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Hotel Mumbai

31 Mar

Hotel Mumbai—directed by Anthony Maras. Disaster-pic. 125 minutes Color 2019.

★★★★★
The Story: The Taj, a vast luxury hotel floats in confident calm, until 2008 when terrorists enter the hotel, and the clientele and staff must save their lives or burn to death as the terrorists murder them and set fire to it.
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This is a disaster film such as Towering Inferno, or the many disaster films of the ‘60s which followed it. Of course, Hollywood had produced many good disaster films—King Kong is one of them—and they put you through the wringer. Hotel Mumbai is another such, with this difference: it really happened! Which makes Hotel Mumbai all the more thrilling.

Opening in 1903, and the first hotel in India to be electrified, it contained 560 rooms and 44 suites. It was vast, 5-star, luxurious, and hated by the Pakistan terrorists who planned concurrent attacks throughout Bombay that day.

The film takes us into the rash luxury of the establishment—1600 staff including 44 butlers, with its floating staircase, and sitting flabbergasteringly right on the Arabian Sea—this offense to Muslim penury was the cherry on the sundae of the terrorist devastation of Mumbai, that center of Indian finance.

The movie takes us right into the guests and the staff, all of them beautifully played.

Armie Hammer, an American with a Muslim wife and child, seeks to protect and save them as the terrorists mow down everyone in sight. Jason Isaacs, playing the dissolute Russian tycoon, musters his manhood to rescue a woman he might otherwise buy outright. The local police defy their inadequacy to confront those weapons. The hotel master-chef, beautifully played by Anupam Kher, herds guests and staff hither and thither to keep them out of harm’s way. And one of his minor stewards, a family man who has left his pregnant wife with their infant daughter at the laundry where she works, finds the gumption to lead like a good shepherd all those he can find away and into hiding from the gunmen.

The great warren of the hotel provides the chambers and back stairs and secret corridors and unknown passages to keep his charges slipping away from their ministry to kill everyone and die, which eventually the terrorists do, in their own mess, screaming hollow prayers. 167 people are murdered. But in its own way the hotel itself saves the lives of the guests. And the staff, whose mission is to serve those guests, elevates that mission in a rescue attempt of unquestioning cunning, character, and courage.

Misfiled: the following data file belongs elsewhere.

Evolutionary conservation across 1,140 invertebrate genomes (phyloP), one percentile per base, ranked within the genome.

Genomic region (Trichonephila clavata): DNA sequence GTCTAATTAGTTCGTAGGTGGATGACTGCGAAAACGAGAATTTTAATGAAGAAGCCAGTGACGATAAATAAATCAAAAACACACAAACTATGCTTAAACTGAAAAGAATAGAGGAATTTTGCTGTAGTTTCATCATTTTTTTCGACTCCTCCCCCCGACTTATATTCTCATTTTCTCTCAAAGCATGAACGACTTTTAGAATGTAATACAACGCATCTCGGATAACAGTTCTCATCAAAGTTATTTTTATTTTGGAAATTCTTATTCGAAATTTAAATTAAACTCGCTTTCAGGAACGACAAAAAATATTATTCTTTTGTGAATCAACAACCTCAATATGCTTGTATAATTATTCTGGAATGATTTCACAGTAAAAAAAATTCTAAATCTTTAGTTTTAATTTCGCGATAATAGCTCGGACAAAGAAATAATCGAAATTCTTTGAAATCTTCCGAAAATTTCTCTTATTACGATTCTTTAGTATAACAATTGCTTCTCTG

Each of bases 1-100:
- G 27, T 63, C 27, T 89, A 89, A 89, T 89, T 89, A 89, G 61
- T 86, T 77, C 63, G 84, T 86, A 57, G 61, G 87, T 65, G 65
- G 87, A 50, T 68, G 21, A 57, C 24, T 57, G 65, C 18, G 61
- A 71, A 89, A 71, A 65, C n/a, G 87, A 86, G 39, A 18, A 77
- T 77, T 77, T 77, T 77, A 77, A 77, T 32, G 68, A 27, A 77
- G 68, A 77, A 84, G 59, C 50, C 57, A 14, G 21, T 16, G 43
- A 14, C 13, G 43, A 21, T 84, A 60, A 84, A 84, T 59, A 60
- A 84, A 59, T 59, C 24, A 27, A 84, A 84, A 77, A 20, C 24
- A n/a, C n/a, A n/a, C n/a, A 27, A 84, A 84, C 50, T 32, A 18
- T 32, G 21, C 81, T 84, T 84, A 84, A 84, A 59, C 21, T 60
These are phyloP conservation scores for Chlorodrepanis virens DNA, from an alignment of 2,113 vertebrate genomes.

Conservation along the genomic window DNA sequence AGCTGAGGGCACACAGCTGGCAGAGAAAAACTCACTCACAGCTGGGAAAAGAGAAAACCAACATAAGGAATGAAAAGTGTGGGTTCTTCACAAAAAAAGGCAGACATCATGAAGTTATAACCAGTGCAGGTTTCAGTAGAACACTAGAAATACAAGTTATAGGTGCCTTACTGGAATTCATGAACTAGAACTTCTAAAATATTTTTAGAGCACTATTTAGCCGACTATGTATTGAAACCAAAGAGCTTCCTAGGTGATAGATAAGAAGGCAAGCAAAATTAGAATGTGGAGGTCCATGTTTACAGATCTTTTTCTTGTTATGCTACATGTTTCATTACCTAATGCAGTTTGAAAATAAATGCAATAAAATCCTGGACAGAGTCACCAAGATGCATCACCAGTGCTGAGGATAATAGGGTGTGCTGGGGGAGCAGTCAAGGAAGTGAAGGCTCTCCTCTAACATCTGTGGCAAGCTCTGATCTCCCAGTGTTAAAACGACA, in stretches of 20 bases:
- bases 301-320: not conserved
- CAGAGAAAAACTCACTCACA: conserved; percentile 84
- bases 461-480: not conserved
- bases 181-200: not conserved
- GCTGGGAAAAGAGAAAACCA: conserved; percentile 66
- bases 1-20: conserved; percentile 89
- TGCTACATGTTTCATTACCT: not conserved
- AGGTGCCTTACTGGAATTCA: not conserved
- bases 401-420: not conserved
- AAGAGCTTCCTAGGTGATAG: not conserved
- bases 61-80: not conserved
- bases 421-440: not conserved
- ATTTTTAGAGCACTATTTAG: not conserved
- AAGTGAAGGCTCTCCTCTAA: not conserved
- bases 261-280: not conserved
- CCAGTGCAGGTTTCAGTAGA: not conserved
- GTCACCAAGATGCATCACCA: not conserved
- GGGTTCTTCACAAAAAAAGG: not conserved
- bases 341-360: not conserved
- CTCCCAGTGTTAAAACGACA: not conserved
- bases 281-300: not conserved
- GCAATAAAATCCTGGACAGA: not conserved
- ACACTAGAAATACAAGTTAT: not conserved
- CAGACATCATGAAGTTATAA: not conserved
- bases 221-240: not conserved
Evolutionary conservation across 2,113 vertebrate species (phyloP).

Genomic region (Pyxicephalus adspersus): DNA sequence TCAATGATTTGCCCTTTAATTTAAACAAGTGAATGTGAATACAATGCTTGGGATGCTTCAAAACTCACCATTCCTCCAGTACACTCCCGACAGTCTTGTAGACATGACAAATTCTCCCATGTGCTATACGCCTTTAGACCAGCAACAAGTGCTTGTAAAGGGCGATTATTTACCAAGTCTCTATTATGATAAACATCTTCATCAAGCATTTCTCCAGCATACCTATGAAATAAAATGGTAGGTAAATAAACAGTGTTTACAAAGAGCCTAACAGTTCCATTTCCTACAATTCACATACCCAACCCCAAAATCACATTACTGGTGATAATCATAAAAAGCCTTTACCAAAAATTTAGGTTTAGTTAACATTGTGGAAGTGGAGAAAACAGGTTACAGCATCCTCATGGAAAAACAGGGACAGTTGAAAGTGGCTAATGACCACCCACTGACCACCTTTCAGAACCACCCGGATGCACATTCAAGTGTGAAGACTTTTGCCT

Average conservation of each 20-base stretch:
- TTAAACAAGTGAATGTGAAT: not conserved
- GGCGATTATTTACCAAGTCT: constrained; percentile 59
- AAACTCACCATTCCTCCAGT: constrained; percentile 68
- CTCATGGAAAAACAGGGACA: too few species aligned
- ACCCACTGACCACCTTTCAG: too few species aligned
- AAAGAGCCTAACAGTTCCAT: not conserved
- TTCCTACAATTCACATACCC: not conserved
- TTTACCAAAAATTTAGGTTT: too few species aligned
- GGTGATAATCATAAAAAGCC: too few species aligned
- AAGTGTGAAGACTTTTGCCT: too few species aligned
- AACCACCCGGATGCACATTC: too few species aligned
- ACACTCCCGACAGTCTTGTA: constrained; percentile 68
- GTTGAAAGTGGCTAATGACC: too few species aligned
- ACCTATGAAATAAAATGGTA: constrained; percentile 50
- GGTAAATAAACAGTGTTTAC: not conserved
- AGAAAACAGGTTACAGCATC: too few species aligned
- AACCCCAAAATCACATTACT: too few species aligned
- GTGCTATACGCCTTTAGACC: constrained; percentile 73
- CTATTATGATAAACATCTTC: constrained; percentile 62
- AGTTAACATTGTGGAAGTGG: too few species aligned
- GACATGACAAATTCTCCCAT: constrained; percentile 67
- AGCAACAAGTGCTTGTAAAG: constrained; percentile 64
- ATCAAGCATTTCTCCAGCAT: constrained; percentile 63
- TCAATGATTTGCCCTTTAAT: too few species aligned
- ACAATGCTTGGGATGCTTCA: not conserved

This is a great story. And Dev Patel is well employed as the steward. He is in a beard because he plays a Sikh, but his luminous eyes tell story after story without a word said. It’s a part which brings the volatility and immediacy of those eyes into play, as they had been in the Marigold Hotel movies and Slumdog Millionaire. A great endowment, an actor’s eyes. Large, seeking, and interior—Dev Patel’s eyes carry the story of the disaster in them at every moment. Through them, we know what it is like to be there.

Yes, Hotel Mumbai puts you through the wringer—but it’s good to be put through it, especially now–when the fundamentalism of democracy purports to battle fundamentalism to the death.

Fundamentalism and absolutism and authoritarianism go together in America and in the world. No matter what religion, no matter how exalted the tenets of belief, no matter how peaceable the prayers or benevolent the creed, all religions are of the same violence who proclaim a monopoly on God, and all do.

 
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Posted in ACTING STYLE: INTERNATIONAL REALISTIC, Armie Hammer, Dev Patel, Jason Isaacs

 
 
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